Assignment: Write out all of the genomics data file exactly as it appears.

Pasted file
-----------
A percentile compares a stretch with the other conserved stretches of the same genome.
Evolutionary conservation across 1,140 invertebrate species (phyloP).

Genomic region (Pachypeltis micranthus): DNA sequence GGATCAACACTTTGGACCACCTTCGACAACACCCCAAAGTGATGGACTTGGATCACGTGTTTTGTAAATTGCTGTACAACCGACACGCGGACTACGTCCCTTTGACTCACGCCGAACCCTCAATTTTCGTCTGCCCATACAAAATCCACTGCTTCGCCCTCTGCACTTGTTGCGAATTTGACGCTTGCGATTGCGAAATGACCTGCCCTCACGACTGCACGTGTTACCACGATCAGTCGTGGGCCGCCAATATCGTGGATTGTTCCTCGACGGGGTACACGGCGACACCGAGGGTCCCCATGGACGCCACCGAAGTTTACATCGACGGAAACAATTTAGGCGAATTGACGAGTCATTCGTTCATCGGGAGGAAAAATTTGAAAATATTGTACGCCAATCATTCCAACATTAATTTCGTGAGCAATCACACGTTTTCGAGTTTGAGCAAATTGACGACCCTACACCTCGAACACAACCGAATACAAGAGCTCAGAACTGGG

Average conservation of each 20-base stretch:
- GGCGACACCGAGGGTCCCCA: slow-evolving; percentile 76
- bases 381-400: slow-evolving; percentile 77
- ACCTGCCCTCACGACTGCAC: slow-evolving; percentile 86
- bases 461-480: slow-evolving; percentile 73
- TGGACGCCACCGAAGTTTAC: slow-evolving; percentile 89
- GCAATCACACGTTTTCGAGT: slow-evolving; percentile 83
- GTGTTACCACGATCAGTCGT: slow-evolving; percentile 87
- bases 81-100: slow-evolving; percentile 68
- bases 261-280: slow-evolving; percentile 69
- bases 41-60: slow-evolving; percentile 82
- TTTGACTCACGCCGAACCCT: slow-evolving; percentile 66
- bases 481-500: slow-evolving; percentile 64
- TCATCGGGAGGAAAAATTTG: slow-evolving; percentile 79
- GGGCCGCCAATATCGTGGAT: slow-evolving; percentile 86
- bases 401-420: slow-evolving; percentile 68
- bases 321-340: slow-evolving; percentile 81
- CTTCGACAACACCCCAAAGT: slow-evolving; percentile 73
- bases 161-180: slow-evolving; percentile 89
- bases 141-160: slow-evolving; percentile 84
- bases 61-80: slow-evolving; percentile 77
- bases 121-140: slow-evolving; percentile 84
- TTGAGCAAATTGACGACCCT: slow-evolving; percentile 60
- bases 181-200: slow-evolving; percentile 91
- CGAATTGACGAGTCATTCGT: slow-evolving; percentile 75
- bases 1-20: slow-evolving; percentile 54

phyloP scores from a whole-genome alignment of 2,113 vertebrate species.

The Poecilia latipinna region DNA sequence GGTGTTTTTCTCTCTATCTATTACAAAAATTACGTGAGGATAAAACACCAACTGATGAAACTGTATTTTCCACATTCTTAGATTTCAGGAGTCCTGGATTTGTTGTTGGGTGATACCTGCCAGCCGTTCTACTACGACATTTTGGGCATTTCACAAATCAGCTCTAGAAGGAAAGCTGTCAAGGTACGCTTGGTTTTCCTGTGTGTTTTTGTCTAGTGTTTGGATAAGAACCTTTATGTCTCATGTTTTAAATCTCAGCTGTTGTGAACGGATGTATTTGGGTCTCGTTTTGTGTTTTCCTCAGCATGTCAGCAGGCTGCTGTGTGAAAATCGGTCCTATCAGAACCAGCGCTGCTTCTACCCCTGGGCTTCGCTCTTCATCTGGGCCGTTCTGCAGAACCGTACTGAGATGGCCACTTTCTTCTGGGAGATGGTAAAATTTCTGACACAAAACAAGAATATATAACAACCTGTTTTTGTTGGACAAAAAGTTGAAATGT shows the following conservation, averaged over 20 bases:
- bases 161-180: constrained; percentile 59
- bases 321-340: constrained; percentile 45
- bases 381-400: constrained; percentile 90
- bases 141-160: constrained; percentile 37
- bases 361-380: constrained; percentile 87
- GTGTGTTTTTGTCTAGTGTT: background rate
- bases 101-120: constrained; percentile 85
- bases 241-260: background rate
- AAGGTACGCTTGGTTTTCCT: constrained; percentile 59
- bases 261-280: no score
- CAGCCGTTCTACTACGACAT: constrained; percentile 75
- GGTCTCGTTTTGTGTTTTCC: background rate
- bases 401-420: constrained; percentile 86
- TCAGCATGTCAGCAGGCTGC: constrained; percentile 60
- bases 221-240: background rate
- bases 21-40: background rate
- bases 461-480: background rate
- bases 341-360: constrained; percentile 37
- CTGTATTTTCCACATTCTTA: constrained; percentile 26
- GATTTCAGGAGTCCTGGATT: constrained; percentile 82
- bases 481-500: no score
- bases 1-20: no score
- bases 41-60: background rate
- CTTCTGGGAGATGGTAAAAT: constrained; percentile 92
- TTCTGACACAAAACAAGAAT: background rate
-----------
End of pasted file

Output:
A percentile compares a stretch with the other conserved stretches of the same genome.
Evolutionary conservation across 1,140 invertebrate species (phyloP).

Genomic region (Pachypeltis micranthus): DNA sequence GGATCAACACTTTGGACCACCTTCGACAACACCCCAAAGTGATGGACTTGGATCACGTGTTTTGTAAATTGCTGTACAACCGACACGCGGACTACGTCCCTTTGACTCACGCCGAACCCTCAATTTTCGTCTGCCCATACAAAATCCACTGCTTCGCCCTCTGCACTTGTTGCGAATTTGACGCTTGCGATTGCGAAATGACCTGCCCTCACGACTGCACGTGTTACCACGATCAGTCGTGGGCCGCCAATATCGTGGATTGTTCCTCGACGGGGTACACGGCGACACCGAGGGTCCCCATGGACGCCACCGAAGTTTACATCGACGGAAACAATTTAGGCGAATTGACGAGTCATTCGTTCATCGGGAGGAAAAATTTGAAAATATTGTACGCCAATCATTCCAACATTAATTTCGTGAGCAATCACACGTTTTCGAGTTTGAGCAAATTGACGACCCTACACCTCGAACACAACCGAATACAAGAGCTCAGAACTGGG

Average conservation of each 20-base stretch:
- GGCGACACCGAGGGTCCCCA: slow-evolving; percentile 76
- bases 381-400: slow-evolving; percentile 77
- ACCTGCCCTCACGACTGCAC: slow-evolving; percentile 86
- bases 461-480: slow-evolving; percentile 73
- TGGACGCCACCGAAGTTTAC: slow-evolving; percentile 89
- GCAATCACACGTTTTCGAGT: slow-evolving; percentile 83
- GTGTTACCACGATCAGTCGT: slow-evolving; percentile 87
- bases 81-100: slow-evolving; percentile 68
- bases 261-280: slow-evolving; percentile 69
- bases 41-60: slow-evolving; percentile 82
- TTTGACTCACGCCGAACCCT: slow-evolving; percentile 66
- bases 481-500: slow-evolving; percentile 64
- TCATCGGGAGGAAAAATTTG: slow-evolving; percentile 79
- GGGCCGCCAATATCGTGGAT: slow-evolving; percentile 86
- bases 401-420: slow-evolving; percentile 68
- bases 321-340: slow-evolving; percentile 81
- CTTCGACAACACCCCAAAGT: slow-evolving; percentile 73
- bases 161-180: slow-evolving; percentile 89
- bases 141-160: slow-evolving; percentile 84
- bases 61-80: slow-evolving; percentile 77
- bases 121-140: slow-evolving; percentile 84
- TTGAGCAAATTGACGACCCT: slow-evolving; percentile 60
- bases 181-200: slow-evolving; percentile 91
- CGAATTGACGAGTCATTCGT: slow-evolving; percentile 75
- bases 1-20: slow-evolving; percentile 54

phyloP scores from a whole-genome alignment of 2,113 vertebrate species.

The Poecilia latipinna region DNA sequence GGTGTTTTTCTCTCTATCTATTACAAAAATTACGTGAGGATAAAACACCAACTGATGAAACTGTATTTTCCACATTCTTAGATTTCAGGAGTCCTGGATTTGTTGTTGGGTGATACCTGCCAGCCGTTCTACTACGACATTTTGGGCATTTCACAAATCAGCTCTAGAAGGAAAGCTGTCAAGGTACGCTTGGTTTTCCTGTGTGTTTTTGTCTAGTGTTTGGATAAGAACCTTTATGTCTCATGTTTTAAATCTCAGCTGTTGTGAACGGATGTATTTGGGTCTCGTTTTGTGTTTTCCTCAGCATGTCAGCAGGCTGCTGTGTGAAAATCGGTCCTATCAGAACCAGCGCTGCTTCTACCCCTGGGCTTCGCTCTTCATCTGGGCCGTTCTGCAGAACCGTACTGAGATGGCCACTTTCTTCTGGGAGATGGTAAAATTTCTGACACAAAACAAGAATATATAACAACCTGTTTTTGTTGGACAAAAAGTTGAAATGT shows the following conservation, averaged over 20 bases:
- bases 161-180: constrained; percentile 59
- bases 321-340: constrained; percentile 45
- bases 381-400: constrained; percentile 90
- bases 141-160: constrained; percentile 37
- bases 361-380: constrained; percentile 87
- GTGTGTTTTTGTCTAGTGTT: background rate
- bases 101-120: constrained; percentile 85
- bases 241-260: background rate
- AAGGTACGCTTGGTTTTCCT: constrained; percentile 59
- bases 261-280: no score
- CAGCCGTTCTACTACGACAT: constrained; percentile 75
- GGTCTCGTTTTGTGTTTTCC: background rate
- bases 401-420: constrained; percentile 86
- TCAGCATGTCAGCAGGCTGC: constrained; percentile 60
- bases 221-240: background rate
- bases 21-40: background rate
- bases 461-480: background rate
- bases 341-360: constrained; percentile 37
- CTGTATTTTCCACATTCTTA: constrained; percentile 26
- GATTTCAGGAGTCCTGGATT: constrained; percentile 82
- bases 481-500: no score
- bases 1-20: no score
- bases 41-60: background rate
- CTTCTGGGAGATGGTAAAAT: constrained; percentile 92
- TTCTGACACAAAACAAGAAT: background rate